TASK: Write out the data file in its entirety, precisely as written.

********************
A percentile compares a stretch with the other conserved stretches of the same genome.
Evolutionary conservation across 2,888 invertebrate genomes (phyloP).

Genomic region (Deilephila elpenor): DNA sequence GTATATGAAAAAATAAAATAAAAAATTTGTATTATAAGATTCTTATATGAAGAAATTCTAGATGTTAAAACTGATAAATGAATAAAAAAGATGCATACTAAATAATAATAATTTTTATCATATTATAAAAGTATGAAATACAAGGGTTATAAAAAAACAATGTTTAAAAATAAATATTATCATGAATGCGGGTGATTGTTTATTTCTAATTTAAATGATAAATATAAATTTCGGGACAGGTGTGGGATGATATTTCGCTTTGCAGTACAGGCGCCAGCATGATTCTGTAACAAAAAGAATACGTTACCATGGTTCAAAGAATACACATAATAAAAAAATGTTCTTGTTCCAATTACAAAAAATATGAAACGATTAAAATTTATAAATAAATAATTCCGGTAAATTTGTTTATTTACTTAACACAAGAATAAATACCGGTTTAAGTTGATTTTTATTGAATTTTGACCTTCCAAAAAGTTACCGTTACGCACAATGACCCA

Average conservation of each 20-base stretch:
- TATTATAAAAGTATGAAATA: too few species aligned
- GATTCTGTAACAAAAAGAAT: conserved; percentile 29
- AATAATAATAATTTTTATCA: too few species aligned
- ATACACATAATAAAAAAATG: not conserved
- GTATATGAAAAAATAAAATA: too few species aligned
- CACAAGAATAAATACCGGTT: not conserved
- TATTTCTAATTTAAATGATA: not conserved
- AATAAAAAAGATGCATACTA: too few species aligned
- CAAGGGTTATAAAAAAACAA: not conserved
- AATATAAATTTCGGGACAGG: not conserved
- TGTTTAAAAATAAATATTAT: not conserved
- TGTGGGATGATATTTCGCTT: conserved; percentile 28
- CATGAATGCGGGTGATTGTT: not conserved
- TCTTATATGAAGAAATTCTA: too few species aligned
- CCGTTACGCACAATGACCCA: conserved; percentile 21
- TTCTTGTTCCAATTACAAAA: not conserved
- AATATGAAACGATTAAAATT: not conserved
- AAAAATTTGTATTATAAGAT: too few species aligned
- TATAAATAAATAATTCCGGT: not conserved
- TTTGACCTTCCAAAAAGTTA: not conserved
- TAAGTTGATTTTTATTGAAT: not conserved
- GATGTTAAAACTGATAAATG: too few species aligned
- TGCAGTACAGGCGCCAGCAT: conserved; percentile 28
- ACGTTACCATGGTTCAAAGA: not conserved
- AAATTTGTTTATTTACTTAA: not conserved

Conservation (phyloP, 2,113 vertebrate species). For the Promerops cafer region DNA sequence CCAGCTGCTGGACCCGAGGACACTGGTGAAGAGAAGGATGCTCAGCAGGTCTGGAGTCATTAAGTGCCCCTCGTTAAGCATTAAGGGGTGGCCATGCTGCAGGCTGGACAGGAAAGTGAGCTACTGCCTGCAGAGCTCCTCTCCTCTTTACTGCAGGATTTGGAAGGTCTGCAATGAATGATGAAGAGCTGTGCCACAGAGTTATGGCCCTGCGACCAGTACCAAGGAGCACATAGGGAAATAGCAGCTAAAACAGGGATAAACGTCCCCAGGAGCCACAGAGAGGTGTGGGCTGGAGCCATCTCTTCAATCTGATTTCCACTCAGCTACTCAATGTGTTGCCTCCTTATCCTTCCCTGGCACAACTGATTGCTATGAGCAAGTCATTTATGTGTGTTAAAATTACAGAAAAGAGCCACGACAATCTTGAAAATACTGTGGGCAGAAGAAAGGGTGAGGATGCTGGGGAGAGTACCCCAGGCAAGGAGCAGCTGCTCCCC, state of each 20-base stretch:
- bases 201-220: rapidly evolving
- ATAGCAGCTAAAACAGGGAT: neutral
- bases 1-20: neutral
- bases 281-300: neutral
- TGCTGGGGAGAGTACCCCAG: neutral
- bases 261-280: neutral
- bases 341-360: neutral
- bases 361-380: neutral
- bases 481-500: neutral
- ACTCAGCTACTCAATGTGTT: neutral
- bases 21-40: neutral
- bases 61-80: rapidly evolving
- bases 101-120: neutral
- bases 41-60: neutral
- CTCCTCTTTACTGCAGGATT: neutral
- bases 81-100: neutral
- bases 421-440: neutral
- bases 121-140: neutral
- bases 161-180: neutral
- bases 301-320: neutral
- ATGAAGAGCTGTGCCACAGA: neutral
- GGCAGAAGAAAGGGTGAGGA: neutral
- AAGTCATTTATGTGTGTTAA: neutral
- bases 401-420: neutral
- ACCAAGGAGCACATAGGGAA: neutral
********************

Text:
A percentile compares a stretch with the other conserved stretches of the same genome.
Evolutionary conservation across 2,888 invertebrate genomes (phyloP).

Genomic region (Deilephila elpenor): DNA sequence GTATATGAAAAAATAAAATAAAAAATTTGTATTATAAGATTCTTATATGAAGAAATTCTAGATGTTAAAACTGATAAATGAATAAAAAAGATGCATACTAAATAATAATAATTTTTATCATATTATAAAAGTATGAAATACAAGGGTTATAAAAAAACAATGTTTAAAAATAAATATTATCATGAATGCGGGTGATTGTTTATTTCTAATTTAAATGATAAATATAAATTTCGGGACAGGTGTGGGATGATATTTCGCTTTGCAGTACAGGCGCCAGCATGATTCTGTAACAAAAAGAATACGTTACCATGGTTCAAAGAATACACATAATAAAAAAATGTTCTTGTTCCAATTACAAAAAATATGAAACGATTAAAATTTATAAATAAATAATTCCGGTAAATTTGTTTATTTACTTAACACAAGAATAAATACCGGTTTAAGTTGATTTTTATTGAATTTTGACCTTCCAAAAAGTTACCGTTACGCACAATGACCCA

Average conservation of each 20-base stretch:
- TATTATAAAAGTATGAAATA: too few species aligned
- GATTCTGTAACAAAAAGAAT: conserved; percentile 29
- AATAATAATAATTTTTATCA: too few species aligned
- ATACACATAATAAAAAAATG: not conserved
- GTATATGAAAAAATAAAATA: too few species aligned
- CACAAGAATAAATACCGGTT: not conserved
- TATTTCTAATTTAAATGATA: not conserved
- AATAAAAAAGATGCATACTA: too few species aligned
- CAAGGGTTATAAAAAAACAA: not conserved
- AATATAAATTTCGGGACAGG: not conserved
- TGTTTAAAAATAAATATTAT: not conserved
- TGTGGGATGATATTTCGCTT: conserved; percentile 28
- CATGAATGCGGGTGATTGTT: not conserved
- TCTTATATGAAGAAATTCTA: too few species aligned
- CCGTTACGCACAATGACCCA: conserved; percentile 21
- TTCTTGTTCCAATTACAAAA: not conserved
- AATATGAAACGATTAAAATT: not conserved
- AAAAATTTGTATTATAAGAT: too few species aligned
- TATAAATAAATAATTCCGGT: not conserved
- TTTGACCTTCCAAAAAGTTA: not conserved
- TAAGTTGATTTTTATTGAAT: not conserved
- GATGTTAAAACTGATAAATG: too few species aligned
- TGCAGTACAGGCGCCAGCAT: conserved; percentile 28
- ACGTTACCATGGTTCAAAGA: not conserved
- AAATTTGTTTATTTACTTAA: not conserved

Conservation (phyloP, 2,113 vertebrate species). For the Promerops cafer region DNA sequence CCAGCTGCTGGACCCGAGGACACTGGTGAAGAGAAGGATGCTCAGCAGGTCTGGAGTCATTAAGTGCCCCTCGTTAAGCATTAAGGGGTGGCCATGCTGCAGGCTGGACAGGAAAGTGAGCTACTGCCTGCAGAGCTCCTCTCCTCTTTACTGCAGGATTTGGAAGGTCTGCAATGAATGATGAAGAGCTGTGCCACAGAGTTATGGCCCTGCGACCAGTACCAAGGAGCACATAGGGAAATAGCAGCTAAAACAGGGATAAACGTCCCCAGGAGCCACAGAGAGGTGTGGGCTGGAGCCATCTCTTCAATCTGATTTCCACTCAGCTACTCAATGTGTTGCCTCCTTATCCTTCCCTGGCACAACTGATTGCTATGAGCAAGTCATTTATGTGTGTTAAAATTACAGAAAAGAGCCACGACAATCTTGAAAATACTGTGGGCAGAAGAAAGGGTGAGGATGCTGGGGAGAGTACCCCAGGCAAGGAGCAGCTGCTCCCC, state of each 20-base stretch:
- bases 201-220: rapidly evolving
- ATAGCAGCTAAAACAGGGAT: neutral
- bases 1-20: neutral
- bases 281-300: neutral
- TGCTGGGGAGAGTACCCCAG: neutral
- bases 261-280: neutral
- bases 341-360: neutral
- bases 361-380: neutral
- bases 481-500: neutral
- ACTCAGCTACTCAATGTGTT: neutral
- bases 21-40: neutral
- bases 61-80: rapidly evolving
- bases 101-120: neutral
- bases 41-60: neutral
- CTCCTCTTTACTGCAGGATT: neutral
- bases 81-100: neutral
- bases 421-440: neutral
- bases 121-140: neutral
- bases 161-180: neutral
- bases 301-320: neutral
- ATGAAGAGCTGTGCCACAGA: neutral
- GGCAGAAGAAAGGGTGAGGA: neutral
- AAGTCATTTATGTGTGTTAA: neutral
- bases 401-420: neutral
- ACCAAGGAGCACATAGGGAA: neutral